By Asina Pornwasin
The Nation Weekend
Panachit Kittipanya-ngam, president of the Thailand Tech Startup Association, said that more startups turned from B2C to B2B organisations to offer business and service technology services. Those vertical tech startups are growing. especially in the education, travel and health business, Panachit said.
In 2018, more corporate venture capital (CVC) funds were established, and there were more seed and series A investments – with funding mainly from CVCs.
One in three startups in Thailand are using deep tech, including artificial intelligence (AI), machine learning, virtual reality (VR), augmented reality (AR), big data, data analysis, biotechnology, and blockchain.
Thai startups have three to four founders on average. The most important factors for the founders are opportunities to commercialise and gain benefit from starting their operations, people's unmet needs or pain point; and the ability to start a business using their own skills and aptitudes.
Some 82 per cent of founders are males, and their average age upon starting the business is 33. Most of them come from study fields such as business management, engineering and natural science.
The main talent shortages are among technology experts, especially developers, programmers, data scientists, researchers and marketers.
Around half of startups use the government's support programmes. The top five are startup voucher, innovation coupon and NIV Venture, TED fund, Depa Digital Startup Fund, and 5-year Startup Income Tax Exemption.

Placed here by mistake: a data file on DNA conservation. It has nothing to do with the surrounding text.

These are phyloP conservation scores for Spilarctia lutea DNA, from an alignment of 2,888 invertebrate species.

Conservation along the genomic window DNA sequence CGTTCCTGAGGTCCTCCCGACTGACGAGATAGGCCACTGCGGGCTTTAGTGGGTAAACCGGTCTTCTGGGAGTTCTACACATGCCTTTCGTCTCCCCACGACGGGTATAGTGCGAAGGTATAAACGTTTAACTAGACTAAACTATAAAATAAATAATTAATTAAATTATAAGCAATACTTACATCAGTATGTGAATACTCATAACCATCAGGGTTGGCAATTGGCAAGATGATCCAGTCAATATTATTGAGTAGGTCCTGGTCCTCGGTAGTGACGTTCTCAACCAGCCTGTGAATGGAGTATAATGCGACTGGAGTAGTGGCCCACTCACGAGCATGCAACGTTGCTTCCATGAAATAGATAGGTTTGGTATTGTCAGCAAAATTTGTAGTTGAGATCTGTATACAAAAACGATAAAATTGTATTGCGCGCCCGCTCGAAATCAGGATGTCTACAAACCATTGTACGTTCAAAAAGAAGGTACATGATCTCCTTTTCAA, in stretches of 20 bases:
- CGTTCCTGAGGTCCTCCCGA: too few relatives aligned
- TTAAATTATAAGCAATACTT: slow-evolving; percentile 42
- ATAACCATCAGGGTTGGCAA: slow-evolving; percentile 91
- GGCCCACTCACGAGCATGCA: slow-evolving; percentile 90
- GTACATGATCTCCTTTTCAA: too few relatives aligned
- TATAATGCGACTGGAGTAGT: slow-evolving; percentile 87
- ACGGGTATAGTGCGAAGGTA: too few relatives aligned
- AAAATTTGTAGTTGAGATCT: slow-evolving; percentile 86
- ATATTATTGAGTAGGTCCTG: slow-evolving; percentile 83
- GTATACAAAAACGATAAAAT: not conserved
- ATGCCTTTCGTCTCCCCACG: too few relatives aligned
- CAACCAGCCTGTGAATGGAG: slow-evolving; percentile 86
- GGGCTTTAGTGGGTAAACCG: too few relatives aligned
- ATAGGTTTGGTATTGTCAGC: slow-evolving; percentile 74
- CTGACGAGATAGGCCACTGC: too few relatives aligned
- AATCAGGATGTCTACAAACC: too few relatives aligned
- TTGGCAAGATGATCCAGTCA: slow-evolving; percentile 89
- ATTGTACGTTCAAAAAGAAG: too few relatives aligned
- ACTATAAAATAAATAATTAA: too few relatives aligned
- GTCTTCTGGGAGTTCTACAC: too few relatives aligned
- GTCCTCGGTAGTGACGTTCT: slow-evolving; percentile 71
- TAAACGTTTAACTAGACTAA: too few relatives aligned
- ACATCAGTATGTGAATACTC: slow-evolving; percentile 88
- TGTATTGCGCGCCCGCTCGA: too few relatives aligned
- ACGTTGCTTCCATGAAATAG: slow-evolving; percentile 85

Over half of them participate in acceleration programmes hosted by the private and government sectors. They gain networks, mentoring and branding benefits.
Around 80 per cent of startups start with less than Bt5 million. The main current source of funding is personal savings as well as funds from family friends and acquaintances. The top three most-needed financial instruments are prefer-share, crowdfunding, and vesting.
Around 31 per cent of startups earn intentional income. The share of international income is approximately 28 per cent of the total income. Around 19 per cent of startups have overseas operations,
while 91 per cent plan to expand operations abroad.
On average, 64 per cent of startups earn income after six months of operation, while 30 per cent have been making operating profits after one to three years of operations.
Most startups need support in areas of networking, technology knowledge, business training, grants and funding, ease of doing business, and tax reductions and exemptions.
Over half of startups have a long-term goal to sell and cash out of their enterprise, mostly via an IPO. Around 37 per cent aim to expand their enterprise as a long-term business.
These preferences are similar to startups in Singapore. Around 40 per cent of them want to sell and cash out, especially via mergers and acquisitions, while 30 per cent want to expand, and a further 30 per cent do not have a planned exit.
Most startups require one-stop service, investment law and financial instruments, competitive tax incentives and a central knowledge centre. They also need support talent and workforce development especially in creating quality developers and programmers with experience.